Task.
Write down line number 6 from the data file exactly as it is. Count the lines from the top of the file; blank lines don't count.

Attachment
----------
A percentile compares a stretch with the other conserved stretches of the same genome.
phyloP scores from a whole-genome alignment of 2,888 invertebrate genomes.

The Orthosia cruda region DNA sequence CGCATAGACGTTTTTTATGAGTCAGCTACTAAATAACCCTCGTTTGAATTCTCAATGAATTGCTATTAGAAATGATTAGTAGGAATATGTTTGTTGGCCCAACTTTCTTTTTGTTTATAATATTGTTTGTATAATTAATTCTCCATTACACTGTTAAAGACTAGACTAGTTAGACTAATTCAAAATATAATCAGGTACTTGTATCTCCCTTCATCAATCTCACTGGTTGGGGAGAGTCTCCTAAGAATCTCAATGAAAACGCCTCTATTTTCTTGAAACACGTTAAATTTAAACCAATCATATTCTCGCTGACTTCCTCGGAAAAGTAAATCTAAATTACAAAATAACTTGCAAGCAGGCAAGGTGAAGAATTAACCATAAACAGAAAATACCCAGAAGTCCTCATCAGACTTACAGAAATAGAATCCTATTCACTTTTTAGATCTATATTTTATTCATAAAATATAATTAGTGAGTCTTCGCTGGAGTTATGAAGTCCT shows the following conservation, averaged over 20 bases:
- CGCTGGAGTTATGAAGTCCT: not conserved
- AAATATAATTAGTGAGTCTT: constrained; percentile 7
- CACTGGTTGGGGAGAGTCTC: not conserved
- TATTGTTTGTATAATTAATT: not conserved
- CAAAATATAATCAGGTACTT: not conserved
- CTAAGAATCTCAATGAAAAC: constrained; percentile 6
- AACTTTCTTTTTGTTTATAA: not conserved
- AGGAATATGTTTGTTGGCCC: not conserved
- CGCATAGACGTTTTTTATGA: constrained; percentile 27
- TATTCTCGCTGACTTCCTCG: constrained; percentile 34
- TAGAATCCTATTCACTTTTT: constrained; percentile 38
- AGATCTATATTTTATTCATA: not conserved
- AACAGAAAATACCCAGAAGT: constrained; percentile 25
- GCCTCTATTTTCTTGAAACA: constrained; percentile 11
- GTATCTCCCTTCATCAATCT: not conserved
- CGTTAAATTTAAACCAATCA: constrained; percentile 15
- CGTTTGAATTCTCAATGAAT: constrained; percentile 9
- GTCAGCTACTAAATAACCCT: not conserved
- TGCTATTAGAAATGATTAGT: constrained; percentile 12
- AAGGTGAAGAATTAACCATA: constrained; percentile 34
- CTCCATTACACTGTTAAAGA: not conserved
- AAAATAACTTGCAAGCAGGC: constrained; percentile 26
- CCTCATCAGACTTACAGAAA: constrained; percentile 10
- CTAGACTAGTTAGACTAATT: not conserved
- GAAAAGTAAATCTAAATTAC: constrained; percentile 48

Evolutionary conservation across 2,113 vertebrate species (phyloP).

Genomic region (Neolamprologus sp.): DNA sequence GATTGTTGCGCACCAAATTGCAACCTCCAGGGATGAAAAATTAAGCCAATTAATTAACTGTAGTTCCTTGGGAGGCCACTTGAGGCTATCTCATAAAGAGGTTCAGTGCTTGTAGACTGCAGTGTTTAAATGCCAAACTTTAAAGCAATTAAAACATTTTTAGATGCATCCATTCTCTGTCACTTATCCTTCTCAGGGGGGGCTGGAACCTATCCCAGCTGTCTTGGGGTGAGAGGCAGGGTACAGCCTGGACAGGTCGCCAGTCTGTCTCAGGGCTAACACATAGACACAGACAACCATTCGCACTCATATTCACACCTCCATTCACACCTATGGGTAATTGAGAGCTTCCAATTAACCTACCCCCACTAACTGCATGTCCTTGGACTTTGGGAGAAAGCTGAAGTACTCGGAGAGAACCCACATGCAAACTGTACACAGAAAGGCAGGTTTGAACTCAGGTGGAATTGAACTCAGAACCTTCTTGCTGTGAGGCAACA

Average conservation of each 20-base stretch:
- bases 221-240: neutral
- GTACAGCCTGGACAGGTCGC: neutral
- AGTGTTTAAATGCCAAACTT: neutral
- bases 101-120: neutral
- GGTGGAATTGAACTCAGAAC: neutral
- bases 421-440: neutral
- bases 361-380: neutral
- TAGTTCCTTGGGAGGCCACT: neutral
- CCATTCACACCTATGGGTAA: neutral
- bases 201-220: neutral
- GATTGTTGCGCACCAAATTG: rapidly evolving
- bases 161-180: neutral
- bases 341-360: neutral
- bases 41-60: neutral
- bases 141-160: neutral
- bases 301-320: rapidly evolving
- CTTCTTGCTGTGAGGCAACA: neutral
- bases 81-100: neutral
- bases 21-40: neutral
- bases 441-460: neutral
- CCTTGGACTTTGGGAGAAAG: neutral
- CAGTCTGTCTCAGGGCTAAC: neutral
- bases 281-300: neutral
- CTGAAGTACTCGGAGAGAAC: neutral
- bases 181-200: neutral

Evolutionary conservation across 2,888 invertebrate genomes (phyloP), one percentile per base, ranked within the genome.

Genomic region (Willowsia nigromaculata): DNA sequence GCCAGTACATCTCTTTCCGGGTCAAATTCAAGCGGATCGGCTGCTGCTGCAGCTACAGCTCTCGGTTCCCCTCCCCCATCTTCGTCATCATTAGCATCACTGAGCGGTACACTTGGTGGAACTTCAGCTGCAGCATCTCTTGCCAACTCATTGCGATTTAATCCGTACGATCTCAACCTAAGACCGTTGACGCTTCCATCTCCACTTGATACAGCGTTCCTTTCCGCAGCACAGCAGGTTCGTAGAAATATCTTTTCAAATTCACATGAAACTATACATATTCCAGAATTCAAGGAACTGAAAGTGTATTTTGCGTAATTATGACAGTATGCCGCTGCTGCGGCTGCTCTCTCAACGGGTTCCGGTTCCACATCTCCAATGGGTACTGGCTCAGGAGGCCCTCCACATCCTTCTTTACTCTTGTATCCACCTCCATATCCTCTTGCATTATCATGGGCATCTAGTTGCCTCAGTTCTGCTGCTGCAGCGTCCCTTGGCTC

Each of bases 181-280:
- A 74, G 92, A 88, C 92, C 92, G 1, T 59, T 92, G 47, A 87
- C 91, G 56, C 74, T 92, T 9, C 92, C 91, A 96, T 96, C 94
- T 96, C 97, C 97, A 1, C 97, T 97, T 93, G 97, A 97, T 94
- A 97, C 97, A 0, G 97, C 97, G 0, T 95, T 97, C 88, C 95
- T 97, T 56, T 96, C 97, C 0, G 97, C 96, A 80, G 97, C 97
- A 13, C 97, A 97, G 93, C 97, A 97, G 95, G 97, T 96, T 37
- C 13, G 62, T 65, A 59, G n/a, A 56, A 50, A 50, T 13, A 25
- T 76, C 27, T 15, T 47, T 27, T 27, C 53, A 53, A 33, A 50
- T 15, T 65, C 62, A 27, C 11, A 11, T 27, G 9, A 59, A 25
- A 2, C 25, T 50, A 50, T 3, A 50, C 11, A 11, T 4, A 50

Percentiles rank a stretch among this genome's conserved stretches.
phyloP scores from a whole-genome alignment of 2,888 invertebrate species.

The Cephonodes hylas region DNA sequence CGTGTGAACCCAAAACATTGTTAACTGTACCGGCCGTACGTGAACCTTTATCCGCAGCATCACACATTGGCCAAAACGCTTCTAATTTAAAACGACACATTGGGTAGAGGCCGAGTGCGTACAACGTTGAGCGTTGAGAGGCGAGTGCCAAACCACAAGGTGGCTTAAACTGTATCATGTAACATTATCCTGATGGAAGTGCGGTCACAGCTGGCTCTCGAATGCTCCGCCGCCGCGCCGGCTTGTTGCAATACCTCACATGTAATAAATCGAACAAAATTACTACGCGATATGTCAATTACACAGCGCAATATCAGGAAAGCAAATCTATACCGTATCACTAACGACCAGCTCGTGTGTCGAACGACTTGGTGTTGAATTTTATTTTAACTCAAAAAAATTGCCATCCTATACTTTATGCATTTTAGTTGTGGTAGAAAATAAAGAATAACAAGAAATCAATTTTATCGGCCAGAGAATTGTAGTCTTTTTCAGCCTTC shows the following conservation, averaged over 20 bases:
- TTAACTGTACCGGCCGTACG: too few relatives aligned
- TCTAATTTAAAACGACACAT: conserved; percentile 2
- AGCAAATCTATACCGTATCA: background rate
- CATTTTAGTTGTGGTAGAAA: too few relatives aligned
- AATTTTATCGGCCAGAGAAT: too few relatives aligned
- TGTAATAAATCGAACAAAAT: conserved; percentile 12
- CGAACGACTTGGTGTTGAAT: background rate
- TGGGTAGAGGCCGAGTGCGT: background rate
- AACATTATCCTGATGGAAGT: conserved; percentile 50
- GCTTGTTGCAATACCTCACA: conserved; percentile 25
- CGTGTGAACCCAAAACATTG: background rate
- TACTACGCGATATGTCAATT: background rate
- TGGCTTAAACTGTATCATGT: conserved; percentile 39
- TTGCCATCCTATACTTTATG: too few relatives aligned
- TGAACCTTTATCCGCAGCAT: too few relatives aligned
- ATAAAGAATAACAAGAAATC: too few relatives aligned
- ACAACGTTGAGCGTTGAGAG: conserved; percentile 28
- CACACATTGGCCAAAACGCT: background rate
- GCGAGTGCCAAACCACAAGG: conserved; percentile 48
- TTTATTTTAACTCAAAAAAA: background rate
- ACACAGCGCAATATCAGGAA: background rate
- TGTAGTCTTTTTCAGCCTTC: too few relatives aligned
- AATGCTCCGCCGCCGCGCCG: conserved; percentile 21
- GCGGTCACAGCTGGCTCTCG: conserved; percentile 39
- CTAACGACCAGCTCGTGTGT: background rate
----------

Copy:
- CACTGGTTGGGGAGAGTCTC: not conserved